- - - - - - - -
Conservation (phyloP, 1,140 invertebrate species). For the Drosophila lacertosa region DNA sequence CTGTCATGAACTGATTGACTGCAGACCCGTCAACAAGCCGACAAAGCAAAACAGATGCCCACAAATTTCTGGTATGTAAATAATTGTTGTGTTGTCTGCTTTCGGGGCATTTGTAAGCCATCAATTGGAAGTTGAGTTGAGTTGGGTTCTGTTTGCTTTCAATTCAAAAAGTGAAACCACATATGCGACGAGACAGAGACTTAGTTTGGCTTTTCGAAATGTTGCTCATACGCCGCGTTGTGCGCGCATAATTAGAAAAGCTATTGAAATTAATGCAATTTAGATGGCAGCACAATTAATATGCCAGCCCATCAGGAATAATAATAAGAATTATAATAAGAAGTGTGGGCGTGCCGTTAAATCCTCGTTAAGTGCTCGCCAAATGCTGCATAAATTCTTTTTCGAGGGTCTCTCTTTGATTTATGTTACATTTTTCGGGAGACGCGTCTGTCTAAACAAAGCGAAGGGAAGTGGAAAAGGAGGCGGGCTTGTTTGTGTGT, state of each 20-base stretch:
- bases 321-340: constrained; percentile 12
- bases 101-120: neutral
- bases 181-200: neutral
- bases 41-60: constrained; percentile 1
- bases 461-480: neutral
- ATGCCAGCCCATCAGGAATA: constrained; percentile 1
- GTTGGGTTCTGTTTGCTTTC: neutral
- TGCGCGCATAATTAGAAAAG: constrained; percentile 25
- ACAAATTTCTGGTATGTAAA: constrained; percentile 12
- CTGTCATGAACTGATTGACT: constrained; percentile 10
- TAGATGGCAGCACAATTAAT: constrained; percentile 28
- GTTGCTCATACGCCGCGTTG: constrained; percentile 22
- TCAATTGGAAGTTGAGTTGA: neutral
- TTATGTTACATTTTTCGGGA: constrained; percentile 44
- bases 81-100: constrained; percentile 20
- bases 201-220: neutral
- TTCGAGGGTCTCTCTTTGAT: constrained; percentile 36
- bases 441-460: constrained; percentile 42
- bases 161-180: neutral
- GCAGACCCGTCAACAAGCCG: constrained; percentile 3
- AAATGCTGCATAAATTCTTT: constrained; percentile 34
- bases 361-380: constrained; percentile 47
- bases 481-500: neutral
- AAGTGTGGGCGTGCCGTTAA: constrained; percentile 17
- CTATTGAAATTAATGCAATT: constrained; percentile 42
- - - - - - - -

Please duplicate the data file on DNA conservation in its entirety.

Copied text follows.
Conservation (phyloP, 1,140 invertebrate species). For the Drosophila lacertosa region DNA sequence CTGTCATGAACTGATTGACTGCAGACCCGTCAACAAGCCGACAAAGCAAAACAGATGCCCACAAATTTCTGGTATGTAAATAATTGTTGTGTTGTCTGCTTTCGGGGCATTTGTAAGCCATCAATTGGAAGTTGAGTTGAGTTGGGTTCTGTTTGCTTTCAATTCAAAAAGTGAAACCACATATGCGACGAGACAGAGACTTAGTTTGGCTTTTCGAAATGTTGCTCATACGCCGCGTTGTGCGCGCATAATTAGAAAAGCTATTGAAATTAATGCAATTTAGATGGCAGCACAATTAATATGCCAGCCCATCAGGAATAATAATAAGAATTATAATAAGAAGTGTGGGCGTGCCGTTAAATCCTCGTTAAGTGCTCGCCAAATGCTGCATAAATTCTTTTTCGAGGGTCTCTCTTTGATTTATGTTACATTTTTCGGGAGACGCGTCTGTCTAAACAAAGCGAAGGGAAGTGGAAAAGGAGGCGGGCTTGTTTGTGTGT, state of each 20-base stretch:
- bases 321-340: constrained; percentile 12
- bases 101-120: neutral
- bases 181-200: neutral
- bases 41-60: constrained; percentile 1
- bases 461-480: neutral
- ATGCCAGCCCATCAGGAATA: constrained; percentile 1
- GTTGGGTTCTGTTTGCTTTC: neutral
- TGCGCGCATAATTAGAAAAG: constrained; percentile 25
- ACAAATTTCTGGTATGTAAA: constrained; percentile 12
- CTGTCATGAACTGATTGACT: constrained; percentile 10
- TAGATGGCAGCACAATTAAT: constrained; percentile 28
- GTTGCTCATACGCCGCGTTG: constrained; percentile 22
- TCAATTGGAAGTTGAGTTGA: neutral
- TTATGTTACATTTTTCGGGA: constrained; percentile 44
- bases 81-100: constrained; percentile 20
- bases 201-220: neutral
- TTCGAGGGTCTCTCTTTGAT: constrained; percentile 36
- bases 441-460: constrained; percentile 42
- bases 161-180: neutral
- GCAGACCCGTCAACAAGCCG: constrained; percentile 3
- AAATGCTGCATAAATTCTTT: constrained; percentile 34
- bases 361-380: constrained; percentile 47
- bases 481-500: neutral
- AAGTGTGGGCGTGCCGTTAA: constrained; percentile 17
- CTATTGAAATTAATGCAATT: constrained; percentile 42